Wednesday, February 12, 2003
Beach races wane, then DePalma turns tide
By JENNY ZIMMERMAN
DAYTONA BEACH — The first seven years of racing on the beaches of Ormond and Daytona introduced the motorsports world to the first men after whom Daytona International Speedway would name its grandstands, Ralph DePalma and Barney Oldfield.
William J. Morgan hyped the first meet of the new decade, in 1910, as the one that would cement his career as the greatest race organizer of all time.
Famed race car enthusiast and developer J. Walter Christie brought his pioneering front-wheel-drive racers to the forefront, complete with complications and gremlins that would eventually work themselves out despite the snickering and head-shaking of spectators and competitors alike.
The dueling horsepower of Oldfield in his “Lightning Benz,” George Robertson in Christie´s front-wheel-drive racer and DePalma in a Fiat would highlight the event in a three-man pre-meet race.
Oldfield had spent years barnstorming the country and had gained a good bit of wealth in his exhibitions. He was extremely popular and well-known in the early years, with a cigar hanging from his mouth for nearly every photograph taken of him while he raced. His Benz carried a four-cylinder engine with about 200 horsepower.
According to Dick Punnett´s “Racing on the Rim,” a historical account of beach racing from 1903-1910, DePalma broke a piston during practice. The pre-meet exhibition for “speed king of the world” had to be canceled, and Morgan´s aspiration of making this the pinnacle of the events he organized was dashed.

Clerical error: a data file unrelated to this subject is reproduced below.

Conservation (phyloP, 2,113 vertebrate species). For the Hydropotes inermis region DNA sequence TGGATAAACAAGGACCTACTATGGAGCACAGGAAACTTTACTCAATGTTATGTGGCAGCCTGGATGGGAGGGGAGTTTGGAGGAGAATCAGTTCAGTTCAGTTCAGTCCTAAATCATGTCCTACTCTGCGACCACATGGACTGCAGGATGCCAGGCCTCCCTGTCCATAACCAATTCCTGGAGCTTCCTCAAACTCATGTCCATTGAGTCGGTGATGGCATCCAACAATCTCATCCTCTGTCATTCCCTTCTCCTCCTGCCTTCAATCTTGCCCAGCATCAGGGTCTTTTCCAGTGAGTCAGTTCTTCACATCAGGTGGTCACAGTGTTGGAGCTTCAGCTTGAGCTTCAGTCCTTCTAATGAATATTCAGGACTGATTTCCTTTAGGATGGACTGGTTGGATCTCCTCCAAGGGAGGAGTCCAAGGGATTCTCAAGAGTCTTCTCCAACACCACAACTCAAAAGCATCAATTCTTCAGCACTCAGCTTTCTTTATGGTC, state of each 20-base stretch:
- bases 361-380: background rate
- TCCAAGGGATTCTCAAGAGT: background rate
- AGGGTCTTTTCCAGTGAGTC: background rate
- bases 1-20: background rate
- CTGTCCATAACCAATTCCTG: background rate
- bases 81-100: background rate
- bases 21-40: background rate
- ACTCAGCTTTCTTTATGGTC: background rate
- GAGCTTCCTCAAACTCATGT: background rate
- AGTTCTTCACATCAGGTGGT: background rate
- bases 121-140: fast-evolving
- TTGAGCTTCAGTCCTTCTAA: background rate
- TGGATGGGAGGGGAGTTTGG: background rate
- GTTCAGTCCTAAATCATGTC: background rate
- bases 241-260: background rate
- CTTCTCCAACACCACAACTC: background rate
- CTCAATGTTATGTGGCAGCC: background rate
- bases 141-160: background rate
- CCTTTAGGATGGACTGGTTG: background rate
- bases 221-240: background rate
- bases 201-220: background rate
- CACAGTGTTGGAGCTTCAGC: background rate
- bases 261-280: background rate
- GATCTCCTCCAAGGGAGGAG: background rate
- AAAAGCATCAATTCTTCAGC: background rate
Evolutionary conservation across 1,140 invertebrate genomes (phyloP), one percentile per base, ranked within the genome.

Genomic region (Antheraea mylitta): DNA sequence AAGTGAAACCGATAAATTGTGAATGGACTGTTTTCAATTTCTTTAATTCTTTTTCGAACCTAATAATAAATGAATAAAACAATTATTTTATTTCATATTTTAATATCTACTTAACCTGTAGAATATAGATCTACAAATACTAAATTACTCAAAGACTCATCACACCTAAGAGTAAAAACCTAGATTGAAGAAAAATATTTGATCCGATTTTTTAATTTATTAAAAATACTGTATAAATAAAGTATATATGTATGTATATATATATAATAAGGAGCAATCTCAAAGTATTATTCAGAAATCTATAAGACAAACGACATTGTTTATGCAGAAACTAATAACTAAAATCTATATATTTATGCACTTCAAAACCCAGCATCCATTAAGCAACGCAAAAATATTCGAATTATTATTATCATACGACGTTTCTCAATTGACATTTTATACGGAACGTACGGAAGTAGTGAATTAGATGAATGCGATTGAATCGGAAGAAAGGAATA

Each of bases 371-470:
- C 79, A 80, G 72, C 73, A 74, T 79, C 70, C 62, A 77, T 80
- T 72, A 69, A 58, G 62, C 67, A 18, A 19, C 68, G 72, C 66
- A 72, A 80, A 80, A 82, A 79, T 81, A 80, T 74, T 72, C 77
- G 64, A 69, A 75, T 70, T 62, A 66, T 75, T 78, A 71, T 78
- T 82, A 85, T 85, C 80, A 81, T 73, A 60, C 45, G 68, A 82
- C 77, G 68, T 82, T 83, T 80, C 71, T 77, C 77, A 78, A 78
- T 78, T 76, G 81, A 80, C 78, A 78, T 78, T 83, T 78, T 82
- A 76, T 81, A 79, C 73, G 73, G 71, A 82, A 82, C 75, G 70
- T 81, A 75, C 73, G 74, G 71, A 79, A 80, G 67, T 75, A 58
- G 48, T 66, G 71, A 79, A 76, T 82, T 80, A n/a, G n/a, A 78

Oldfield set the land speed record on the beach that year with a run of 131.72 mph. DePalma and others would best Oldfield´s speed in coming years, though the newer speeds were “unofficial.” Oldfield´s record remained until 1927 -- the same year that the Federation Internationale de L´Automobile, based in Paris, standardized regulations along with the American Automobile Association.
After Morgan´s ill-fated exhibition in 1910, the annual winter racing meets disappeared into history, as spectators and promoters lost interest and moved on.
The Florida East Coast Automobile Association slowly backed out of supporting Morgan´s efforts for more annual meets. Promoters in Jacksonville grabbed the opportunity and shifted the dates ordinarily reserved for the beach meets to their city.
The face of racing in the area changed quickly.
In 1911, Daytona organized an aviation show, a feat considering that Morgan had previously failed to gather enough airplanes to enthuse the crowds.
With aviation being a new concept in Florida at the time, fans were thrilled at the thought of planes racing just above the sands of Daytona´s measured mile on the beach.
Drivers, however, remained determined to best one another and break world records on the beach.
Oldfield returned to defend his land speed record in 1911, but Buick brought along a three-man team that included Bob Burman, Louis Chevrolet and Lewis Strang. Burman so impressed Ernest Moross, the Benz´s owner, that Moross dumped Oldfield as his driver in favor of the younger Burman.
Oldfield did set a new record for the mile from a standing start, at 88.84 mph. But Burman bested Oldfield´s land speed record by a full 10 mph, taking the course at 141.73 mph.
As most racers believed Burman´s speed to be beyond what was reasonable, interest in breaking the record waned during the next eight years.
With an Indianapolis 500 win and the national driving championship secured, DePalma came back to Daytona in 1919 and revived beach racing.
On Feb. 12, DePalma raced a Packard on the measured mile, setting a new record of 149.875 mph -- and he wanted more. DePalma was determined to set every beach record in existence.
Among those records was Oldfield´s 8-year-old mark for a standing-start mile, which DePalma topped by nearly 4 mph at 92.713 mph. One by one, DePalma claimed all the records, in the process almost single-handedly bringing crowds back to the beach.
And so the second decade of racing on the sands at Daytona Beach came to a close that year after what many now refer to as the “One-Man Speed Week.”